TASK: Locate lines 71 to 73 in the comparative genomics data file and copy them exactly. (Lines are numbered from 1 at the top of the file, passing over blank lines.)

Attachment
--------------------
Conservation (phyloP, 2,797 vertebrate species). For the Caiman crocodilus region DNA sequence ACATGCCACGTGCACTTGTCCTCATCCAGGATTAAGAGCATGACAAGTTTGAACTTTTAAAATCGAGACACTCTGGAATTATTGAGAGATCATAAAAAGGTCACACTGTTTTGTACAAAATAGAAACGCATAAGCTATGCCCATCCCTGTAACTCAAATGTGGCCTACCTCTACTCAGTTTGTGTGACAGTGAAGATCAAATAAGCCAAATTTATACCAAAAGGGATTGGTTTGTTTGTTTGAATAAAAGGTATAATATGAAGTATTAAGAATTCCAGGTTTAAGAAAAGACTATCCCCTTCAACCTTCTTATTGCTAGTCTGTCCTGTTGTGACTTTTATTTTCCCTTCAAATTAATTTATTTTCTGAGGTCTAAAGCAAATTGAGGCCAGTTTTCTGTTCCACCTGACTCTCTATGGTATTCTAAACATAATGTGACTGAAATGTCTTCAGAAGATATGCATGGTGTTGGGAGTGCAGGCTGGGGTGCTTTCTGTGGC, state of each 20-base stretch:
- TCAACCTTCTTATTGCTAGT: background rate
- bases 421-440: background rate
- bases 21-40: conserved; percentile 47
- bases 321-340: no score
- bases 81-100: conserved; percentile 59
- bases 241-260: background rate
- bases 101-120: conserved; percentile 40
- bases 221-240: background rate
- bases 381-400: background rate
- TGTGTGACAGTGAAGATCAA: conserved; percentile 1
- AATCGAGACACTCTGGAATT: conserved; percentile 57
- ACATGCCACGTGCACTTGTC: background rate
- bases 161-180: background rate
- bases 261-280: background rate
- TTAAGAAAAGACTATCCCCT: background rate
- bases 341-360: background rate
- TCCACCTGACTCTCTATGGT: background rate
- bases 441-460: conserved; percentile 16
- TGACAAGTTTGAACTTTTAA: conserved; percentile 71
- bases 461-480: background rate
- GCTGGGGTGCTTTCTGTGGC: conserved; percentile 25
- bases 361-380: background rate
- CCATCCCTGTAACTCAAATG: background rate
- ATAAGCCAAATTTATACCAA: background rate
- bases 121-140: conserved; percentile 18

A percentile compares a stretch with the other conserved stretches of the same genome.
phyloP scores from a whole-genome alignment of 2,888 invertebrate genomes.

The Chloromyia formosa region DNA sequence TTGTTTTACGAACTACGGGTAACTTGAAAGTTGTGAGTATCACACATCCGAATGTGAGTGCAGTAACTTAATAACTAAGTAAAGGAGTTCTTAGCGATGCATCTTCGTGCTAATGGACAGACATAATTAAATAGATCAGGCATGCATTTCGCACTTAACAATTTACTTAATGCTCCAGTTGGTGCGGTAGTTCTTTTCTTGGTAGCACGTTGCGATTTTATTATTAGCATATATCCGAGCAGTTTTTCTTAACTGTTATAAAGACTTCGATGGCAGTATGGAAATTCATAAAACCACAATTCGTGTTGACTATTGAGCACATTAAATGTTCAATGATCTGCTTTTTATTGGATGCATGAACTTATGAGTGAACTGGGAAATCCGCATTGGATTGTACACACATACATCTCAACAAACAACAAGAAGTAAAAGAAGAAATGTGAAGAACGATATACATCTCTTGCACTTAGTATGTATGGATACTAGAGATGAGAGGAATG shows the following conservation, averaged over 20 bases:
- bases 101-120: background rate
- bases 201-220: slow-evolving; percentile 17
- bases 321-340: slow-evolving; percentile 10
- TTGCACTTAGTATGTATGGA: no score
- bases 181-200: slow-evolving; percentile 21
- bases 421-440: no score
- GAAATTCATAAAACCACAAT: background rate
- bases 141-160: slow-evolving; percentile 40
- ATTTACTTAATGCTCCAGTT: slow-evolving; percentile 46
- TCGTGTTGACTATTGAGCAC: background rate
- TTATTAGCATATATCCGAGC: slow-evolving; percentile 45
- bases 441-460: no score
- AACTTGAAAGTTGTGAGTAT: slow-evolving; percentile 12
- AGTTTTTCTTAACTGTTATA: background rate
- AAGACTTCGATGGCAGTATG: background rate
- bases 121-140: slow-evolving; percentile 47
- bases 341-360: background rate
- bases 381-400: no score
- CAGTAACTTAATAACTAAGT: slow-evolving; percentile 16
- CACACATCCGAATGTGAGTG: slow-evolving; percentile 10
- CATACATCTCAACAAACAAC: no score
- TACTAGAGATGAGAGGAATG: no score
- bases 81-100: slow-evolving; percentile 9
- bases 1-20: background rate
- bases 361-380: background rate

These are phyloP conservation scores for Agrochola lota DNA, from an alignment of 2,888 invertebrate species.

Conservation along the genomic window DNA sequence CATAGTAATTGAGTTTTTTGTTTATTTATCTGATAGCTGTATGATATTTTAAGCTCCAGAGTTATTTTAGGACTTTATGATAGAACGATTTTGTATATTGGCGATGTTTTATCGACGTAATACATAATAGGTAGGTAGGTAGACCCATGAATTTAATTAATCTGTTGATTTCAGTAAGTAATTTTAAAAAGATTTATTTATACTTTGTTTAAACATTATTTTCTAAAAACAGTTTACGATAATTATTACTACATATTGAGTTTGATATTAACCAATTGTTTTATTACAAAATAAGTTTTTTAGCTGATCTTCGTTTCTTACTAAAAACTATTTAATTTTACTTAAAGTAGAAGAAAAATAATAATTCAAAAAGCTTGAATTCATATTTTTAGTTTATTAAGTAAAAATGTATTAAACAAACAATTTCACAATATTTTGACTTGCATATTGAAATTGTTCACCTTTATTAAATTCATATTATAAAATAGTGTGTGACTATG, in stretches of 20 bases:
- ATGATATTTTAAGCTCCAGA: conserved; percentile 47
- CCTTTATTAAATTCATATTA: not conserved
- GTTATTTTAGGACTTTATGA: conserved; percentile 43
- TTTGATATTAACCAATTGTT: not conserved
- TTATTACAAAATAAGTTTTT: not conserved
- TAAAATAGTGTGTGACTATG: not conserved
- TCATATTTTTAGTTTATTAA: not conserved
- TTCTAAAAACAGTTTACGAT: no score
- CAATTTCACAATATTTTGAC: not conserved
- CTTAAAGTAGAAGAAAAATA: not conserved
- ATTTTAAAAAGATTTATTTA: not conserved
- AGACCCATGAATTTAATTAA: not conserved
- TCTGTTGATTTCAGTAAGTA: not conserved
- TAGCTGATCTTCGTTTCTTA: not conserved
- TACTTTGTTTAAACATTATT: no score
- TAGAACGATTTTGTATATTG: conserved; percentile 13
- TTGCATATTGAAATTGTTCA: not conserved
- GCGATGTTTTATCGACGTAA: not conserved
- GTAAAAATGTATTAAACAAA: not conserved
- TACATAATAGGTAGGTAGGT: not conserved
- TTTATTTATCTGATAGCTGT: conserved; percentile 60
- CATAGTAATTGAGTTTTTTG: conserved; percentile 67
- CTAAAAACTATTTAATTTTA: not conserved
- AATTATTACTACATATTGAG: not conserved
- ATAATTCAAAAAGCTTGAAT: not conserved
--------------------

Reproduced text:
- TACTTTGTTTAAACATTATT: no score
- TAGAACGATTTTGTATATTG: conserved; percentile 13
- TTGCATATTGAAATTGTTCA: not conserved